The paper version of this page was so full, there was no space for an introduction to Alan Ratledge! However, Alan is the sort of man for whom no introduction is necessary!
Doreen and I had several moves before we arrived in Cononley at the back end of 1976 to live with our two children opposite the churchyard. Reactions from other villagers at the time were mixed, comments varying from ‘I wouldn’t live there – next to all those graves and dead people’ to ‘Well, you will never be lonely there, will you!’.
Getting used to life in new village surroundings is not without its problems. We imagined that all of the established residents had been born and bred in Cononley and were probably closely related to one another. We were on our guard, but we gradually got to know that many of our neighbours were offcomers too. It helped that the children both went to the village school and quickly got to know their compatriots, so effecting introductions to their parents. The two of us had been regular church and chapel goers, and through the late Bill Spencer I became a member of the Cononley Church council when Stuart MacDougall was the incumbent. He and I had disagreements over the church liturgy, but I was able to help him when he was worried about a crisis within the council. Now that I myself am old and infirm I am only too grateful for the help and kindness shown by other people including friends from among the church congregation.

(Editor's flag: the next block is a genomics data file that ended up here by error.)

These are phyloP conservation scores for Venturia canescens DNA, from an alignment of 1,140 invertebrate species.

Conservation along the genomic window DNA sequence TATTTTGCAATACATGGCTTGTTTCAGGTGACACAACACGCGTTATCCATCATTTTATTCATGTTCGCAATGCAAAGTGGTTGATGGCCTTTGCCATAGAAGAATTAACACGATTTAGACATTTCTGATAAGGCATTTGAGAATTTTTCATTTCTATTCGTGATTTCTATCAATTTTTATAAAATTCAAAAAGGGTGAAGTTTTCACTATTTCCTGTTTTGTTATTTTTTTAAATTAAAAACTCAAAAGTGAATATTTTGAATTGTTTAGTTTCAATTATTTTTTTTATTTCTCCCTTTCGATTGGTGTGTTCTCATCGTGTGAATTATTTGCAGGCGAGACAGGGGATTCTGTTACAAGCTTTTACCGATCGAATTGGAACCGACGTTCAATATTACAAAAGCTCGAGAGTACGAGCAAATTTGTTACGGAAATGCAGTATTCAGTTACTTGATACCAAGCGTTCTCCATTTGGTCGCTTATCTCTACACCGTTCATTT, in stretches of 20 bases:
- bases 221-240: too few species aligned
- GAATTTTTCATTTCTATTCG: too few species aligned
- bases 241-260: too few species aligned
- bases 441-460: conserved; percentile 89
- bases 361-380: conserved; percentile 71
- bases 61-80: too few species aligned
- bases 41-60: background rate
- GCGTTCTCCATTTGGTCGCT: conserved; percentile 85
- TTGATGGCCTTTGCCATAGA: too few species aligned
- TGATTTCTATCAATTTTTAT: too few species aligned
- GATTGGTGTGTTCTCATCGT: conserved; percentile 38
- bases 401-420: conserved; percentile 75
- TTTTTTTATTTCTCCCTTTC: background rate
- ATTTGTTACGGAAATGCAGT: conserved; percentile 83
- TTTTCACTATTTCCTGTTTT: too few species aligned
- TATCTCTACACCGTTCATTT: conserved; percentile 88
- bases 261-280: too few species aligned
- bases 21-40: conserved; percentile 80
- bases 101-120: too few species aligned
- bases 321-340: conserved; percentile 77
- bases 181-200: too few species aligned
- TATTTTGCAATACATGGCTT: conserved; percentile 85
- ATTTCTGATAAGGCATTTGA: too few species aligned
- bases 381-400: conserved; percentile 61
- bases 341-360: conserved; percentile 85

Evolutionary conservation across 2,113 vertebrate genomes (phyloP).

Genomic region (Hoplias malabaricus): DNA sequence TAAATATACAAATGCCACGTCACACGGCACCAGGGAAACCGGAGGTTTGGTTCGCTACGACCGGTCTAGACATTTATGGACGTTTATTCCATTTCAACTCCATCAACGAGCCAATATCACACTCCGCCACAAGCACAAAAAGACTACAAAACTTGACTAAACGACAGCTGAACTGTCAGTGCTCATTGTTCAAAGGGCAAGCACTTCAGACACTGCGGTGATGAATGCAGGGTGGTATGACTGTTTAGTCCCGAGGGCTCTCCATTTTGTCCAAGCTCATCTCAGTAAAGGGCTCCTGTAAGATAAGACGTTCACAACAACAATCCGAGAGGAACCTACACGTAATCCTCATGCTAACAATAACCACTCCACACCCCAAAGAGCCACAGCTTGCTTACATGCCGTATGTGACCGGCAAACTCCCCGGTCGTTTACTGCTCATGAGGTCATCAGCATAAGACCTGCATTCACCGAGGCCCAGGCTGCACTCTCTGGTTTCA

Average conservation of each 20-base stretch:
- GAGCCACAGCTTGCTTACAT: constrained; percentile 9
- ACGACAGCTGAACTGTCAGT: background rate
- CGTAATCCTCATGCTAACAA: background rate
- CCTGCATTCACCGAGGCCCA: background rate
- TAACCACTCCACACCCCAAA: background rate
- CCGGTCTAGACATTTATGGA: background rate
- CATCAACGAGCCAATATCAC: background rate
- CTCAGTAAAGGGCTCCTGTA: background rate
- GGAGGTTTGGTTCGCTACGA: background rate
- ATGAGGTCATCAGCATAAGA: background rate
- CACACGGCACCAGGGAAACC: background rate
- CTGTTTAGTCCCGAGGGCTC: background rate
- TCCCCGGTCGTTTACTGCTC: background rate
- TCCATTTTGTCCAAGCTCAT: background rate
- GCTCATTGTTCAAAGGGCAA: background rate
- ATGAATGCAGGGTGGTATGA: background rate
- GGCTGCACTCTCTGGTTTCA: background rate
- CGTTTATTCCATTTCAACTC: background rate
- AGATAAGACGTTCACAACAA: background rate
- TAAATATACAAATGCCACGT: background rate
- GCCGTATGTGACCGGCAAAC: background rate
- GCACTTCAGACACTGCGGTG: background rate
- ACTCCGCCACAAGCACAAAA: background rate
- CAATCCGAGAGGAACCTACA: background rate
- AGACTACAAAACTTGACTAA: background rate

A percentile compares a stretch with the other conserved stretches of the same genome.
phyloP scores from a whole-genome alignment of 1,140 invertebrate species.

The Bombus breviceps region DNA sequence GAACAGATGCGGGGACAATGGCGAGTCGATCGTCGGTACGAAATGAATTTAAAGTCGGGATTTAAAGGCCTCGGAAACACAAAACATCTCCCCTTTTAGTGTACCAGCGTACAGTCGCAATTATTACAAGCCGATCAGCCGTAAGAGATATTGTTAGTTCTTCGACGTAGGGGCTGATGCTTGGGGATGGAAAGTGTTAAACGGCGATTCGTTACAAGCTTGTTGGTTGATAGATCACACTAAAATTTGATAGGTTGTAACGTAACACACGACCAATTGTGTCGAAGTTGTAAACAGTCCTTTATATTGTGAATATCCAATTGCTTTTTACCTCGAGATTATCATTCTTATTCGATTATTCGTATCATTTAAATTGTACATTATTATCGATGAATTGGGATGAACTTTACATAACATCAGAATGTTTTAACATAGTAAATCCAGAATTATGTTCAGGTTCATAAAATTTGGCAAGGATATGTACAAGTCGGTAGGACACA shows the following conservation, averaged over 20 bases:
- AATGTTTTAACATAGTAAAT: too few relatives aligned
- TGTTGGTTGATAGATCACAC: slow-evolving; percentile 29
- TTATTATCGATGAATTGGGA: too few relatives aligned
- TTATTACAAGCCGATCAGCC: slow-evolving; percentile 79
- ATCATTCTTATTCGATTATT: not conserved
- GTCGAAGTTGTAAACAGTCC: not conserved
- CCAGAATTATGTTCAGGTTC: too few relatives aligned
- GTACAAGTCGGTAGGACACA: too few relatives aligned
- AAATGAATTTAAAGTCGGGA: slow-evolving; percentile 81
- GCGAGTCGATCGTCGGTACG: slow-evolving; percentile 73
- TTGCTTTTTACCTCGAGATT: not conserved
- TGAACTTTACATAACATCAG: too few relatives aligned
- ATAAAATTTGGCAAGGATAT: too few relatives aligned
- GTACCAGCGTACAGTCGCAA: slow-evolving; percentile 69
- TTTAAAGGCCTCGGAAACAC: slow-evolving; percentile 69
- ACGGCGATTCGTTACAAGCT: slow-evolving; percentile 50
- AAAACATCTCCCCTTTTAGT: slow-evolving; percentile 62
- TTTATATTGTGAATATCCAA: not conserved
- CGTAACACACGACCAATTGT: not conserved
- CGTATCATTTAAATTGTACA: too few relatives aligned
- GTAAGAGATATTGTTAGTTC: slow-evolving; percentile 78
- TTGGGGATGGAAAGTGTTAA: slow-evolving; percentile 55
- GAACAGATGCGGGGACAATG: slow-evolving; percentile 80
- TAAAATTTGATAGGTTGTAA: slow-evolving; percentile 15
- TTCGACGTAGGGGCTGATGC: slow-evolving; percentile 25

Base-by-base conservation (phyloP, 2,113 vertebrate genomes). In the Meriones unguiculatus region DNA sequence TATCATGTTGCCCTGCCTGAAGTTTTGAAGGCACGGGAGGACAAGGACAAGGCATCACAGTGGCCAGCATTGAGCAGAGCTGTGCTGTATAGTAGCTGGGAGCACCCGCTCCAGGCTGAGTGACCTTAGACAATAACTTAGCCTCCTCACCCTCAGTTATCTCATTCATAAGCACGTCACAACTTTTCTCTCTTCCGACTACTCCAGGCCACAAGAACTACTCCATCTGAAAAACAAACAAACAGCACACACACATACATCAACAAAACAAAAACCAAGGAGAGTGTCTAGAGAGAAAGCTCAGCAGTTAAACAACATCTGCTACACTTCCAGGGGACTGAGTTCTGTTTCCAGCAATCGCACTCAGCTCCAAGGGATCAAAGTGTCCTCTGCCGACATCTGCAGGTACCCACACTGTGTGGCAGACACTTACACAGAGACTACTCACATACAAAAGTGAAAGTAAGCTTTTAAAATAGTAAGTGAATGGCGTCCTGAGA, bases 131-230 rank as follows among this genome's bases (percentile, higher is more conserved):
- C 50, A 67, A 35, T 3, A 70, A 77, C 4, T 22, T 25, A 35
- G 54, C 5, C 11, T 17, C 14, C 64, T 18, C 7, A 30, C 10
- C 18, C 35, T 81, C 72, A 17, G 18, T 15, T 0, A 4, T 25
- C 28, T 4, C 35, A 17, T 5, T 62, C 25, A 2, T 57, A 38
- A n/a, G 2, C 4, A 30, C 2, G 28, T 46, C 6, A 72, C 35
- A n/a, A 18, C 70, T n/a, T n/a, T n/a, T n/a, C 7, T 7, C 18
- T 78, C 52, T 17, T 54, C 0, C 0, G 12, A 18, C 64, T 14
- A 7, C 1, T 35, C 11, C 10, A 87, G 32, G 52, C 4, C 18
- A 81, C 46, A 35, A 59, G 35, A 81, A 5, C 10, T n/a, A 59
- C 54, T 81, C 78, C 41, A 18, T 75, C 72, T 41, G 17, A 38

One peculiarity about the two of us is that I, my two sisters, Doreen and her sister, and one of our brothers in law, all attended the same local Grammar School. The headmaster at that time was one Mr. P.G.F. Clarke and not for nothing the school was often known as ‘Mr. Clarke’s matrimonial agency’ owing to the number of relationships that had their origins in those days at school. Now, after all those years, with silver, ruby, golden and diamond wedding anniversaries behind us, Doreen and I live quietly as befits our combined ages of 180 years. I know that there are single people in Cononley of a greater age than either of us, but I do wonder if there are any other couples in the village who exceed our total. I would be interested to know.
Finally, I have to say that during this period of lockdown I have found the online services celebrated in Roman Catholic churches more inspiring than the Anglican equivalent. Both churches are suffering from manpower shortages, falling congregations and reduced income. Could not this wretched coronavirus provide an opportunity for the two churches to come together in some form of joint worship as a witness to their common creed in this difficult and secular age?
Next month… we hear a snippet from Elsie Clarke